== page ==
The Agony and The Ecstasy by Bob Carlos Clarke
The first book published after the death of Bob Carlos Clarke in 2006.
“Bob Carlos Clarke was best known for his impossibly glamorous, unapologetically sexy nudes. But, as these images from ‘notoriously orgiastic’ public school balls attest, he was also a consummate photojournalist.” British Journal of Photography
Bob Carlos Clarke was a provocateur. His visual interests – women and rubber, in particular – sealed his reputation as a photographer of erotic images. However, Carlos Clarke was far from one-dimensional. Serious about his work, he studied at the London College of Printing, where he fell in love with the sensual space of the dark room, and then as a postgraduate at the Royal College of Art. His work would span the genres of fine art, celebrity portraiture, photojournalism and advertising photography; his signature style a dark, brooding vulnerability.
He had described his native Cork, which he left as a young man, as ‘no place for a libidinous adolescent.’ A quarter of a century later, he found the perfect location to observe teenage lust: Public School Balls. Such events feature the holy trinity of ‘getting off with’ the object of one’s desire: alcohol, music and easily removable clothes. Carlos Clarke, who was sent to board at Wellington College, saw this orgiastic spectacle as ‘a peculiar side effect of a British public school education’, in which access to the other sex is limited to the point of obsession, if not actual sexual persuasion. Yet in a club, the Hammersmith Palais, this explosion of unleashed sexuality mirrors the same scene in youth clubs, living rooms and public parks across the country. Lips lock, tongues dart, fingers probe, hands grasp flesh, in this rite of passage from innocence to experience. Carlos Clarke captures its crescendo in a joyous tempest of foam, pumped out across the dance floor. Everyone tries to catch it, to rub it in to their skin and that of their friends, wanting it – and the moment – to last forever.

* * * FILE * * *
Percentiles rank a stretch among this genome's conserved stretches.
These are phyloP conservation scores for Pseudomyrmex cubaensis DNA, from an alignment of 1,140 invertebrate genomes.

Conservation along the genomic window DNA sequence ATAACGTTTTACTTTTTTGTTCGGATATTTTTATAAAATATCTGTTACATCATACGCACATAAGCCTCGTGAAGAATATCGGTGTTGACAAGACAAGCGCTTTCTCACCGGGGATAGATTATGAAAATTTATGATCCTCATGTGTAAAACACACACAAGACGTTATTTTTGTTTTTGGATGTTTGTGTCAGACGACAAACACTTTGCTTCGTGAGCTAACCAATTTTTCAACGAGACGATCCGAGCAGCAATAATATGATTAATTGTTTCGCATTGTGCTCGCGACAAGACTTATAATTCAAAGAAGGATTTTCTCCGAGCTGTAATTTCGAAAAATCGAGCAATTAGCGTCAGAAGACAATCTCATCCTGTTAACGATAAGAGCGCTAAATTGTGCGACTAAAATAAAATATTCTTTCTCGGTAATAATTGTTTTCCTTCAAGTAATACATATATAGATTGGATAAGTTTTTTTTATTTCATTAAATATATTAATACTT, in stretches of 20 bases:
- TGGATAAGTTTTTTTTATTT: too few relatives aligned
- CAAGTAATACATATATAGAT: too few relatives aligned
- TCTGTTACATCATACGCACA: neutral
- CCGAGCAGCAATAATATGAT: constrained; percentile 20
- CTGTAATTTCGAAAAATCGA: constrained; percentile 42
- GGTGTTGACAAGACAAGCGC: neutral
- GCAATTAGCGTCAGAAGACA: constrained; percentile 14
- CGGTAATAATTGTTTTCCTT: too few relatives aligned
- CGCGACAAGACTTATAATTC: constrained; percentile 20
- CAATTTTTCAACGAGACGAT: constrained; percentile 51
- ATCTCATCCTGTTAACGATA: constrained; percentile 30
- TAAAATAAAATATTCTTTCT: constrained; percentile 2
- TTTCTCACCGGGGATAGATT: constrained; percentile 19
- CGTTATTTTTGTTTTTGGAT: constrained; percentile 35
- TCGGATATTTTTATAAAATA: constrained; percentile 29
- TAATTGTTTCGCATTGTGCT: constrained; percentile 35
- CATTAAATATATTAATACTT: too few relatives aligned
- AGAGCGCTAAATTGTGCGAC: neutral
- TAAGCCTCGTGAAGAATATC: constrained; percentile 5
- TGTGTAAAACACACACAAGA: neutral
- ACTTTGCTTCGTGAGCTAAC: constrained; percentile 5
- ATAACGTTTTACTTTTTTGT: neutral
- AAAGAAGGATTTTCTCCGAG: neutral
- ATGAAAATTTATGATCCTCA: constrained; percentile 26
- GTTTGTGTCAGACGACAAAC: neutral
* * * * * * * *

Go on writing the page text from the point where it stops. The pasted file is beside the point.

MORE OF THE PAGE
Years later, Carlos Clarke said it was amusing to observe people’s reactions to recognising themselves in these pictures … the wider question is, which of us doesn’t?
Text by Max Houghton
20cm x 14.5cm
First edition of 200
Comes with 3″ x 4″ print of The Agony and The Ecstasy (1)
Open stitched spine
Published by Jane & Jeremy (2018)